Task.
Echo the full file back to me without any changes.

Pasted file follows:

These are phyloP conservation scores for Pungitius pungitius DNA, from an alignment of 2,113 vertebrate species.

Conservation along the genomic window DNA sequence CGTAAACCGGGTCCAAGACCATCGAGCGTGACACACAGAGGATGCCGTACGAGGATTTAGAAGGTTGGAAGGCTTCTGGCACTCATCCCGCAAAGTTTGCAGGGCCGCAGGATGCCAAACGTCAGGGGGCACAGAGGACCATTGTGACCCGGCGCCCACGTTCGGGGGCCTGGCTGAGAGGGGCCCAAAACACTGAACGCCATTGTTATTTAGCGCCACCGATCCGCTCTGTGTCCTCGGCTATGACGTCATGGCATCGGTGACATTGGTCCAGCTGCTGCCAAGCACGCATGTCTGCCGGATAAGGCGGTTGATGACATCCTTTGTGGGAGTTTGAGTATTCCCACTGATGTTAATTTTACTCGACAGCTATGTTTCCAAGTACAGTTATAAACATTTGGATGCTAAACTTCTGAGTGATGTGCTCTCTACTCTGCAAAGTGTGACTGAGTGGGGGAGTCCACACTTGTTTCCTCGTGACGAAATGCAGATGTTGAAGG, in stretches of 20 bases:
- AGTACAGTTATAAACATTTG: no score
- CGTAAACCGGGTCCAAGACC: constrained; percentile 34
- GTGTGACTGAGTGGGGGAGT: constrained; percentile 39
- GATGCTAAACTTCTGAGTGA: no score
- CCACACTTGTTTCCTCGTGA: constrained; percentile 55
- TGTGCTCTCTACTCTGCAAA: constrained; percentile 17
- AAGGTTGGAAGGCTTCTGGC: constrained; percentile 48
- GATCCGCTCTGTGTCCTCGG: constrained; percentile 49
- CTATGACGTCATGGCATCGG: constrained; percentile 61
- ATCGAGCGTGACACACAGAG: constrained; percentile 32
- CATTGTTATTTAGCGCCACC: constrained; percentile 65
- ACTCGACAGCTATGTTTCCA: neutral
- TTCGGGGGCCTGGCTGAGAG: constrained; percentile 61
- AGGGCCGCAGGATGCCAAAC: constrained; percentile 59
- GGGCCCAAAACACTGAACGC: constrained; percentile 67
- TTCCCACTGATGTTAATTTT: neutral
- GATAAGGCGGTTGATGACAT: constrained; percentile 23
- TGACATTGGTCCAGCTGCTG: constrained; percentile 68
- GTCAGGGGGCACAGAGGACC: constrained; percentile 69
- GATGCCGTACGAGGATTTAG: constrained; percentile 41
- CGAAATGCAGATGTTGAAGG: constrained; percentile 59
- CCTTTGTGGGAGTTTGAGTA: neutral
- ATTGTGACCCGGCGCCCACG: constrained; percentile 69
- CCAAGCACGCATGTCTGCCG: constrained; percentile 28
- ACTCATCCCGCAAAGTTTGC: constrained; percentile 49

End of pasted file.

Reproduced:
These are phyloP conservation scores for Pungitius pungitius DNA, from an alignment of 2,113 vertebrate species.

Conservation along the genomic window DNA sequence CGTAAACCGGGTCCAAGACCATCGAGCGTGACACACAGAGGATGCCGTACGAGGATTTAGAAGGTTGGAAGGCTTCTGGCACTCATCCCGCAAAGTTTGCAGGGCCGCAGGATGCCAAACGTCAGGGGGCACAGAGGACCATTGTGACCCGGCGCCCACGTTCGGGGGCCTGGCTGAGAGGGGCCCAAAACACTGAACGCCATTGTTATTTAGCGCCACCGATCCGCTCTGTGTCCTCGGCTATGACGTCATGGCATCGGTGACATTGGTCCAGCTGCTGCCAAGCACGCATGTCTGCCGGATAAGGCGGTTGATGACATCCTTTGTGGGAGTTTGAGTATTCCCACTGATGTTAATTTTACTCGACAGCTATGTTTCCAAGTACAGTTATAAACATTTGGATGCTAAACTTCTGAGTGATGTGCTCTCTACTCTGCAAAGTGTGACTGAGTGGGGGAGTCCACACTTGTTTCCTCGTGACGAAATGCAGATGTTGAAGG, in stretches of 20 bases:
- AGTACAGTTATAAACATTTG: no score
- CGTAAACCGGGTCCAAGACC: constrained; percentile 34
- GTGTGACTGAGTGGGGGAGT: constrained; percentile 39
- GATGCTAAACTTCTGAGTGA: no score
- CCACACTTGTTTCCTCGTGA: constrained; percentile 55
- TGTGCTCTCTACTCTGCAAA: constrained; percentile 17
- AAGGTTGGAAGGCTTCTGGC: constrained; percentile 48
- GATCCGCTCTGTGTCCTCGG: constrained; percentile 49
- CTATGACGTCATGGCATCGG: constrained; percentile 61
- ATCGAGCGTGACACACAGAG: constrained; percentile 32
- CATTGTTATTTAGCGCCACC: constrained; percentile 65
- ACTCGACAGCTATGTTTCCA: neutral
- TTCGGGGGCCTGGCTGAGAG: constrained; percentile 61
- AGGGCCGCAGGATGCCAAAC: constrained; percentile 59
- GGGCCCAAAACACTGAACGC: constrained; percentile 67
- TTCCCACTGATGTTAATTTT: neutral
- GATAAGGCGGTTGATGACAT: constrained; percentile 23
- TGACATTGGTCCAGCTGCTG: constrained; percentile 68
- GTCAGGGGGCACAGAGGACC: constrained; percentile 69
- GATGCCGTACGAGGATTTAG: constrained; percentile 41
- CGAAATGCAGATGTTGAAGG: constrained; percentile 59
- CCTTTGTGGGAGTTTGAGTA: neutral
- ATTGTGACCCGGCGCCCACG: constrained; percentile 69
- CCAAGCACGCATGTCTGCCG: constrained; percentile 28
- ACTCATCCCGCAAAGTTTGC: constrained; percentile 49